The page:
Million Stylez & John Holt - Police In Helicopter (Police In Helicopter Riddim)
Mr Williamz - Babylon In Helicopter (Police In Helicopter Riddim)
Wednesday, August 20, 2008
"Again & Again," the second single from Roots Manuva's forthcoming long-player,"Slime & Reason," is a summery blast of warmth and humour with a simple message to impart - that you don't have to be a plastic, manufactured 'Pop Idol' to make popular music that people are going to love.
While the album version of the tune is built around a classic Manuva production and Captain Pugwash keyboard, the single version was dreamt up by Shy-FX. The man took a day off from drum & bass rollouts and instead added a full horn section and general liveness to get Mr Manuva in laid back, celebratory mood. It's a carnival anthem in the making but with the kind of easygoing charm that should take Rodney Smith to a much, much wider audience. All without losing any of the soul that has made him one of the UK's most consistent, innovative and successful black performers.
The package is rounded out by a couple of very fine remixes. The Arctic Monkeys have been on record since their early days as huge fans of Roots Manuva, and when drummer/producer Matt Helders was given an opportunity to rework "Again & Again" he jumped at the chance. The result is suitably wonky and hype, all without a guirar in sight. To finish things up Tony Thorpe has cooked up another fantastic Moody Boyz remix (after recent successes with Erykah Badu and Amy Winehouse) with a militant steppaz feel and enough bass to keep all and sundry happy…
Listen. Then listen again. And again. And again…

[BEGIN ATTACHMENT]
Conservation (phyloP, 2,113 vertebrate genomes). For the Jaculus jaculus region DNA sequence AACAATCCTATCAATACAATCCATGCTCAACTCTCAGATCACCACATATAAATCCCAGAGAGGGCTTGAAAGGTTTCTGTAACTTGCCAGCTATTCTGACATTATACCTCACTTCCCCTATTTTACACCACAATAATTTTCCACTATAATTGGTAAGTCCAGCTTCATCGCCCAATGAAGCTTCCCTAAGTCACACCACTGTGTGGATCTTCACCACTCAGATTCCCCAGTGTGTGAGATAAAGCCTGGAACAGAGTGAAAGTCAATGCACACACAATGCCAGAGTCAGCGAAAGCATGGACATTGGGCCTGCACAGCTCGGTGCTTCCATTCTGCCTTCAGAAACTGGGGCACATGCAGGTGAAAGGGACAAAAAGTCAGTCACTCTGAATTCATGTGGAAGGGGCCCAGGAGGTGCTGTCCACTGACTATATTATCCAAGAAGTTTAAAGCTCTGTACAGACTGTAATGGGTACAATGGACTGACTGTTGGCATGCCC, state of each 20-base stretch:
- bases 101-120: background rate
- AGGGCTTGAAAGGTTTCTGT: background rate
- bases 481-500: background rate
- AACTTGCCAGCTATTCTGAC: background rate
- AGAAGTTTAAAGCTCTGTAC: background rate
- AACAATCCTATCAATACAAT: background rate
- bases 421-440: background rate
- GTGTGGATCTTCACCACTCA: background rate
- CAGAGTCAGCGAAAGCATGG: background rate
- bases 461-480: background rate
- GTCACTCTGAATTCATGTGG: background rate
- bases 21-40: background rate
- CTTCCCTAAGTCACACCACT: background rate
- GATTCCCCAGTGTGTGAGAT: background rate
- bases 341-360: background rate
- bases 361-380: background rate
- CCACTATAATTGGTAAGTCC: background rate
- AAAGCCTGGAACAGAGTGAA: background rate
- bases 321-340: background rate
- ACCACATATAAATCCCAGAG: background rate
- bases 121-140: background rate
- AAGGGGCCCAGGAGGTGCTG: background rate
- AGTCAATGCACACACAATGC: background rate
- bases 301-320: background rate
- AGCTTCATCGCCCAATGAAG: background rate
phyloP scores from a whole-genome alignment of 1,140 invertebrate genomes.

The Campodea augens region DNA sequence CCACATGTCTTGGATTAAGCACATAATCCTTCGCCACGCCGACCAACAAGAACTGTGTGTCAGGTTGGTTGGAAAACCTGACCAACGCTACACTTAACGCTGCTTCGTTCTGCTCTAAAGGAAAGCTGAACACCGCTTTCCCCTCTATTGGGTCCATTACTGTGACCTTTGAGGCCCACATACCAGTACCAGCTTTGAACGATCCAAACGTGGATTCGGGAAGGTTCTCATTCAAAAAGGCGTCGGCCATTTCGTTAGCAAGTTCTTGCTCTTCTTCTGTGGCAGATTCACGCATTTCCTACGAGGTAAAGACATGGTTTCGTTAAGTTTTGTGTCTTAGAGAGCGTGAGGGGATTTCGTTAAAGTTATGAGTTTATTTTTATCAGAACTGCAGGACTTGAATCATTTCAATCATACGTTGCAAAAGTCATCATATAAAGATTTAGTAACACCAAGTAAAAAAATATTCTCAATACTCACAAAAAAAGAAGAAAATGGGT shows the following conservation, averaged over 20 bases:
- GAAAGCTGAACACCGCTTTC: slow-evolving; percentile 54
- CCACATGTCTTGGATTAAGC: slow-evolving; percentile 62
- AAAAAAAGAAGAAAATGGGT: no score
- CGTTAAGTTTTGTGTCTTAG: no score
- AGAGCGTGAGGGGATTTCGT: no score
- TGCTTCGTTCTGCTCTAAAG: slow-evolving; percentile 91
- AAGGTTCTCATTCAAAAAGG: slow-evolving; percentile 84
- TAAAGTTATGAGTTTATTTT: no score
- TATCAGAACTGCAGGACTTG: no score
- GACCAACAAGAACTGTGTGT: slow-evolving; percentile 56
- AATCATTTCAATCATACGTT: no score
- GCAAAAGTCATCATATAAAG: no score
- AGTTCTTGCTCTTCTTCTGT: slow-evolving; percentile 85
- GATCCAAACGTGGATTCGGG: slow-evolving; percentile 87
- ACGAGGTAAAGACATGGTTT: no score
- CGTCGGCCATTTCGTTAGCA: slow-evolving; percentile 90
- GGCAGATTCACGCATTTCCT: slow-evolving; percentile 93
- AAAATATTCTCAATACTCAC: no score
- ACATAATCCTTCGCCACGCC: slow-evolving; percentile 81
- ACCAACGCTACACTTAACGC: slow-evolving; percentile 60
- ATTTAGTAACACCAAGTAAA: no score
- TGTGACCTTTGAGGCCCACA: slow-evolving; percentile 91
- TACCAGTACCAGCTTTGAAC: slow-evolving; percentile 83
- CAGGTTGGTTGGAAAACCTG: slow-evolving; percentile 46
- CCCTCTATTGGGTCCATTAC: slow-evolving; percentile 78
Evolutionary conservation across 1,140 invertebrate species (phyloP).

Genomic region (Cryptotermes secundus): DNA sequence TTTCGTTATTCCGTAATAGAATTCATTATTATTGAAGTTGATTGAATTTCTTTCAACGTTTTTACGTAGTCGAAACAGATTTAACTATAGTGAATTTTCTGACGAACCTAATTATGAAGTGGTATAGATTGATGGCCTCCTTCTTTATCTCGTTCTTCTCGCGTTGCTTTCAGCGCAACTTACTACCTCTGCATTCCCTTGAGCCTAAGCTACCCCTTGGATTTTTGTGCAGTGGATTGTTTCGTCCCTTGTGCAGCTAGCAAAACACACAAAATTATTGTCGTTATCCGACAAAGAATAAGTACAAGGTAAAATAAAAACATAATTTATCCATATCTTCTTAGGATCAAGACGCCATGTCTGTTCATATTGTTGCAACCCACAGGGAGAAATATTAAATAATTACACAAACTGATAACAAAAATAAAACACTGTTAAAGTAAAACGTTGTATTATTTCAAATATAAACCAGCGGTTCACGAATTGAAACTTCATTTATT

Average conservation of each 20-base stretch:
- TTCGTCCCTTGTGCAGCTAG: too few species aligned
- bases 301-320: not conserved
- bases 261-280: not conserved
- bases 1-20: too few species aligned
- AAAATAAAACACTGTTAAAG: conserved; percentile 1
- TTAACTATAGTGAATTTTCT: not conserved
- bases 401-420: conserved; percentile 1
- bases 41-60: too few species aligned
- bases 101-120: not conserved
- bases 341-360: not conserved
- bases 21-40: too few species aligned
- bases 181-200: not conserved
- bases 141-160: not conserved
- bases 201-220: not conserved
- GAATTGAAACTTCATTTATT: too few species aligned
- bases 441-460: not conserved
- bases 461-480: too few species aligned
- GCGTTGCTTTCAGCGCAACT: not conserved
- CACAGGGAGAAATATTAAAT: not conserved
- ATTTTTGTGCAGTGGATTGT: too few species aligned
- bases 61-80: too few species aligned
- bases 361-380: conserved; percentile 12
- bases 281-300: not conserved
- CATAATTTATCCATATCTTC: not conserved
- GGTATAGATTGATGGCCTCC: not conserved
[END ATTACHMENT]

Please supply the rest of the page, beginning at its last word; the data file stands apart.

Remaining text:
Roots Manuva - Again & Again
(7"/12"/MP3) Big Dada BD122/BDS122/BDDNL122, 2008-08-25
01. Again & Again (Radio Edit)
02. Again & Again (Original) 03. Again & Again (Matt Helders (Arctic Monkeys) Remix)
04/ Again & Again (Moody Boyz Remix)
Part 1/ TRAIN TO SKAVILLE
The early roots of reggae music, and its rise to popularity. How the music was used to recount experiences and songs of social commentary were written. In the sixties immigration from Jamaica to the UK increased and brought Jamaican music. Ska picked up a white fan base. The programme also covers both the music scene and the social climate in Jamaica during the sixties. By the end of the sixties reggae had established itself as mainstream pop music in Britain, and was increasingly recorded in this country by Dandy Livingstone, Eddy Grant and Greyhound etc.
Part 2/ REBEL MUSIC
A look at reggae in the 1970s, when, ten years after independence from Britain and the harsh economic conditions were taking their toll, the disillusioned and dissatisfied Jamaican youth channeled their anger into roots music. The era gave rise to Bob Marley, the country's first superstar, Lee "Scratch" Perry, reggae's most notable producer, and King Tubby, who popularised 'dub', the remixing of existing records. In Britain, black youth latched on to the roots sound to create their own version, Brit reggae, with bands such as Steel Pulse and Aswad emerging.
Part 3/ INNA DANCEHALL STYLE
Examines the progression of reggae after the death of Bob Marley, including the start of dancehall. In America reggae had a connection with hip-hop and DJ Shabba Ranks saw his popularity rise and fall. Looks at how Jamaican street styles have achieved a dominance in Britain and the rise of New Roots in Jamaica.
Tuesday, August 19, 2008
These Streets is their latest remix, featuring Tanya Stephens' These Streets and Shabba Ranks' Original Woman over Dre's Still D.R.E. beat and has yet to be officially released- check their MySpace for more info and other tracks.
Tanya Stephens & Shabba Ranks - These Streets (Still Dre Riddim - Knut Posse Remix)
Sunday, August 17, 2008
Sizzla & UB40 - Red Wine To Gaze (Jiggy Rmx)